“It is in this situation that the Communist party advances its immediate proposals before the workers and democratic people of South Africa. They are not proposals for a socialist state. They are proposals for a national democratic state.” (emphasis added)

Although SACP general secretary Joe Slovo was to recognise the inextricable link between the struggle for national liberation and the overthrow of capitalism in his “No Middle Road”, it was the same Slovo, in an address to the board of Woolworths in the early 1990s who argued that “nationalisation would be extremely costly… [would] be met by capital flight and skilled manpower and possibly lead to economic collapse. He likened nationalisation to “’consigning the height of our economy to a commandist bureaucracy’” (WWM, 60 Years of the Freedom Charter)

The ANC on the other hand was never a workers party, but a party of the black middle class and the aspirant black capitalist class. The leadership repeatedly made it clear that it never stood for socialism from Mandela in 1956 to Thabo Mbeki whose address to the 1998 Cosatu congress was but one example. After the adoption of gear Thabo Mbeki went so far as to say “Call me a Thatcherite”. The ANC’s commitment to capitalism was complemented by the SACP’s championing of the two-stage theory on which the concept of the National Democratic Revolution is based. In combination they provided the political basis for the betrayals consummated at Codesa.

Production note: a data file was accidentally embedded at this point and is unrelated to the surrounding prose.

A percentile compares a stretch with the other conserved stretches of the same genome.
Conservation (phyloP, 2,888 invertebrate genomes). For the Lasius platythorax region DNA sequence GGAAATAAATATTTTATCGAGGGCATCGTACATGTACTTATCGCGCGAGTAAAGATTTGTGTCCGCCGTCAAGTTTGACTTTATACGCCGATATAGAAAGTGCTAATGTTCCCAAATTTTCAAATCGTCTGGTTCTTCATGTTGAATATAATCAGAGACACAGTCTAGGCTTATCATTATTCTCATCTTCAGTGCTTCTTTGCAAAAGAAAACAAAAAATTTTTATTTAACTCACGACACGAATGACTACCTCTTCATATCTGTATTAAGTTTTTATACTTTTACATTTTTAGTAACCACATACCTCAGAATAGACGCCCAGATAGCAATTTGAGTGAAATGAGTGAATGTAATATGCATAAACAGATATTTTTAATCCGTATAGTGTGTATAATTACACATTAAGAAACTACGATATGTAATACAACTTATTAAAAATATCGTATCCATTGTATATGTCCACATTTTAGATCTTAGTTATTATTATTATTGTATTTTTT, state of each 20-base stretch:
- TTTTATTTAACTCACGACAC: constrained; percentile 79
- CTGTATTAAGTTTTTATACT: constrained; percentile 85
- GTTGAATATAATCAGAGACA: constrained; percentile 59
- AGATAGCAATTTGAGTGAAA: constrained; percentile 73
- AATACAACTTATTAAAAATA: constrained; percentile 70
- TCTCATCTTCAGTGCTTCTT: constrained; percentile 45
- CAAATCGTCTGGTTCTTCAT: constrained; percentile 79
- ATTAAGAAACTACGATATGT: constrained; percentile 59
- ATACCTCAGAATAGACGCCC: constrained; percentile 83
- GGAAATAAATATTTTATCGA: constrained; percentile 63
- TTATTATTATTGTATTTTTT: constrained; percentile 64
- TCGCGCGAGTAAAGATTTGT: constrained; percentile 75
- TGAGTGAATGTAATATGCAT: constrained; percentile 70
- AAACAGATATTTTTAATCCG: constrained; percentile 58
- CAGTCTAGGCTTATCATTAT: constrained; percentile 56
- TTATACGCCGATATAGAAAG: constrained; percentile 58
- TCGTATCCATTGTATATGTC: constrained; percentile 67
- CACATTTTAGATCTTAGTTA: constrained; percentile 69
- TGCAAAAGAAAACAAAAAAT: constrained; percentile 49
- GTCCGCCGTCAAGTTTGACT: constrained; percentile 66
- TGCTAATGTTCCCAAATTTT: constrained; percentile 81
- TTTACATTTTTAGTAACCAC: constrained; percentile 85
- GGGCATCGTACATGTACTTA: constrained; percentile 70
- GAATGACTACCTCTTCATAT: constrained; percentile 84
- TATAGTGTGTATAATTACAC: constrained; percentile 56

Total capitulation followed rapidly after the initial “re-interpretations” of the Charter. The Charter was abandoned even before the 1994 elections and substituted with the Reconstruction and Development Programme (RDP) stripped of the nationalisation notions so offensive to the capitalists. If the ANC was on its knees at Codesa, by 1996, barely two years into democracy, it was on its belly licking the boots of white monopoly capital and imperialism after jettisoning the RDP and adopting the neo-liberal GEAR programme.

Despite the fact that the outcome of the deliberations at the Congress of the People had been manipulated to dilute the Freedom Charter, denuding it as much as possible of the revolutionary socialist aspirations of the worker delegates, the mobilisation for the Congress was much more democratic and based on inviting workers and activists contribute towards its contents and to debate them at the event itself. In sharp contrast GEAR was developed by a team of experts from the World Bank and selected ANC leaders trained in the ideas of the Washington consensus. It was adopted by cabinet without even the ANC NEC being consulted and presented to the ANC conference in Mafikeng a year later as an accomplished fact merely for rubber stamping.